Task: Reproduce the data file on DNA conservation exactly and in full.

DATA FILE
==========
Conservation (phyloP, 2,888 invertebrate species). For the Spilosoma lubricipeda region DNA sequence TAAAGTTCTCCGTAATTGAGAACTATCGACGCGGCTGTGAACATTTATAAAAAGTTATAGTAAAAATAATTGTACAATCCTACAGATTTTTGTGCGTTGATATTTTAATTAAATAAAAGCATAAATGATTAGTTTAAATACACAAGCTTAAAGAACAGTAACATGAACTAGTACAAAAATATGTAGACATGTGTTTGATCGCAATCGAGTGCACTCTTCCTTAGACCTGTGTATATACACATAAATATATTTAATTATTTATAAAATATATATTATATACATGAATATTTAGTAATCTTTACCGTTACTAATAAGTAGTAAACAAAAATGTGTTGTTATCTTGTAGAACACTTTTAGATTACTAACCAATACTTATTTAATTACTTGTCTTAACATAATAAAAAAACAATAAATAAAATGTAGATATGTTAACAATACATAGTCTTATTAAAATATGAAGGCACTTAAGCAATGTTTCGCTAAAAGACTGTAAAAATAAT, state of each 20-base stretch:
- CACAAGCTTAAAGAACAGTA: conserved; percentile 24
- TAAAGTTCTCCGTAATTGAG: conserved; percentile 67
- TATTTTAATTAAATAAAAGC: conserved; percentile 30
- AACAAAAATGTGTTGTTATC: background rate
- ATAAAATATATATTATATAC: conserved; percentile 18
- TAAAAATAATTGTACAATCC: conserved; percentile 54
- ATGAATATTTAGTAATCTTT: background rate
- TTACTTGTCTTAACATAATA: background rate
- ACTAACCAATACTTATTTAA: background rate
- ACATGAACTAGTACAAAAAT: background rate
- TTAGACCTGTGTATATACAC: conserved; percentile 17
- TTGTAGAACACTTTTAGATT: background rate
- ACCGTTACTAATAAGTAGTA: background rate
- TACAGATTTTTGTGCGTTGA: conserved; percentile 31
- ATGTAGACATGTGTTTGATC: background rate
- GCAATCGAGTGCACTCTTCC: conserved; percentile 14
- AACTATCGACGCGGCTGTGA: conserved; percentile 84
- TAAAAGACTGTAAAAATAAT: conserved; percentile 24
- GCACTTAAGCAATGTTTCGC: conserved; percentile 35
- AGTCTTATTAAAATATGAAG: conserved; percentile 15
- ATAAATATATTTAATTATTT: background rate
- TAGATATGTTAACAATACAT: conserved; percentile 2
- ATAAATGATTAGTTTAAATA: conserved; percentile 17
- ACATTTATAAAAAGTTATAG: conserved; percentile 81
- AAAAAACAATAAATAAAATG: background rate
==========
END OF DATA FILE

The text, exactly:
Conservation (phyloP, 2,888 invertebrate species). For the Spilosoma lubricipeda region DNA sequence TAAAGTTCTCCGTAATTGAGAACTATCGACGCGGCTGTGAACATTTATAAAAAGTTATAGTAAAAATAATTGTACAATCCTACAGATTTTTGTGCGTTGATATTTTAATTAAATAAAAGCATAAATGATTAGTTTAAATACACAAGCTTAAAGAACAGTAACATGAACTAGTACAAAAATATGTAGACATGTGTTTGATCGCAATCGAGTGCACTCTTCCTTAGACCTGTGTATATACACATAAATATATTTAATTATTTATAAAATATATATTATATACATGAATATTTAGTAATCTTTACCGTTACTAATAAGTAGTAAACAAAAATGTGTTGTTATCTTGTAGAACACTTTTAGATTACTAACCAATACTTATTTAATTACTTGTCTTAACATAATAAAAAAACAATAAATAAAATGTAGATATGTTAACAATACATAGTCTTATTAAAATATGAAGGCACTTAAGCAATGTTTCGCTAAAAGACTGTAAAAATAAT, state of each 20-base stretch:
- CACAAGCTTAAAGAACAGTA: conserved; percentile 24
- TAAAGTTCTCCGTAATTGAG: conserved; percentile 67
- TATTTTAATTAAATAAAAGC: conserved; percentile 30
- AACAAAAATGTGTTGTTATC: background rate
- ATAAAATATATATTATATAC: conserved; percentile 18
- TAAAAATAATTGTACAATCC: conserved; percentile 54
- ATGAATATTTAGTAATCTTT: background rate
- TTACTTGTCTTAACATAATA: background rate
- ACTAACCAATACTTATTTAA: background rate
- ACATGAACTAGTACAAAAAT: background rate
- TTAGACCTGTGTATATACAC: conserved; percentile 17
- TTGTAGAACACTTTTAGATT: background rate
- ACCGTTACTAATAAGTAGTA: background rate
- TACAGATTTTTGTGCGTTGA: conserved; percentile 31
- ATGTAGACATGTGTTTGATC: background rate
- GCAATCGAGTGCACTCTTCC: conserved; percentile 14
- AACTATCGACGCGGCTGTGA: conserved; percentile 84
- TAAAAGACTGTAAAAATAAT: conserved; percentile 24
- GCACTTAAGCAATGTTTCGC: conserved; percentile 35
- AGTCTTATTAAAATATGAAG: conserved; percentile 15
- ATAAATATATTTAATTATTT: background rate
- TAGATATGTTAACAATACAT: conserved; percentile 2
- ATAAATGATTAGTTTAAATA: conserved; percentile 17
- ACATTTATAAAAAGTTATAG: conserved; percentile 81
- AAAAAACAATAAATAAAATG: background rate